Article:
Weed Management for Organic Crops
Controlling Weeds by Mowing
Mowing is another option used by organic growers in controlling weeds and in orchards and vineyards. It is a relatively fast operation that causes minimal soil disturbance, although soil compaction may become an issue where mowing is frequent. Mowing weeds or cover crops can be used to produce mulch material for weed suppression in the inter-row or intra-row areas. Growers should consider a program of mowing alternate rows, allowing the uncut rows to provide habitat and food sources for beneficial insects in the orchard or vineyard.
Types of Mowers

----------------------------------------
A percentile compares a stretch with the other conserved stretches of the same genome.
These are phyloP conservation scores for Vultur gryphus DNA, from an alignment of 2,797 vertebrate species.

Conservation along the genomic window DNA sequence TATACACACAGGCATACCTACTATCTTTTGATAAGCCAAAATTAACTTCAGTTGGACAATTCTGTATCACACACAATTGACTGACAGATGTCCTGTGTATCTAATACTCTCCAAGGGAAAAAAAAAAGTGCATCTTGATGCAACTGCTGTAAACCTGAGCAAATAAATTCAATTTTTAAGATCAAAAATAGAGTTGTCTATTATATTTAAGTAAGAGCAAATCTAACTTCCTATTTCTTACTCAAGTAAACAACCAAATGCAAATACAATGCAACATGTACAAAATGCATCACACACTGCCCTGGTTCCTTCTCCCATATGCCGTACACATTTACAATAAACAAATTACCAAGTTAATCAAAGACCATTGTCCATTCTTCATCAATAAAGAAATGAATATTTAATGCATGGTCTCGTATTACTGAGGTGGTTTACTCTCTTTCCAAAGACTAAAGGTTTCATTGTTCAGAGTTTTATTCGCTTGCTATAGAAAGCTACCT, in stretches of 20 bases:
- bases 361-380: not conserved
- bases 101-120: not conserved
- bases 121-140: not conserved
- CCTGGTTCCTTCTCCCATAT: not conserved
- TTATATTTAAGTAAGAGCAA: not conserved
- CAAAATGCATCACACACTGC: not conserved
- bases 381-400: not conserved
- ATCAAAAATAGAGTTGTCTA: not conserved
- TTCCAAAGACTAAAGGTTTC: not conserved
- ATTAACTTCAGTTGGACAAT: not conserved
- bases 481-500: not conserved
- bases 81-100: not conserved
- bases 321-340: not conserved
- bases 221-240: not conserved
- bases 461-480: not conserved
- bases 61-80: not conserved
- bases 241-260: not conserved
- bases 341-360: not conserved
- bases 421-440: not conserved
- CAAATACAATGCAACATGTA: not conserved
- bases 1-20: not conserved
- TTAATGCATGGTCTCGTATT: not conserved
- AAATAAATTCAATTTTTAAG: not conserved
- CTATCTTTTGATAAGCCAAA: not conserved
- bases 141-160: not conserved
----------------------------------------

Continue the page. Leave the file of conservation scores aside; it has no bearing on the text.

There are three basic types of mowers: the sickle-bar, rotary, and the flail (See Figure 14.16). The sickle-bar consists of a cutting bar with attached guards and a knife (sickle) that is driven back and forth in a horizontal direction. Rotary mowers have blades that rotate parallel to the ground, which coarsely chop and cut weeds that are growing on the orchard or vineyard floor. They can be mounted on the front or back of a tractor. Flail mowers have numerous small blades that rotate perpendicular to the soil surface, which cut the weeds into smaller pieces. Flail mowers are often mounted in the rear of the tractor. Mowers are often the preferred method for managing weeds, especially on hillside orchards and vineyards, where growth is very vigorous, and in no-till systems. Flail and rotary mowers with side-delivery chutes can be operated to place the clippings as a mulch within tree/vine rows, helping to move nutrients from the row middles to the tree/vine row and suppress weed growth.
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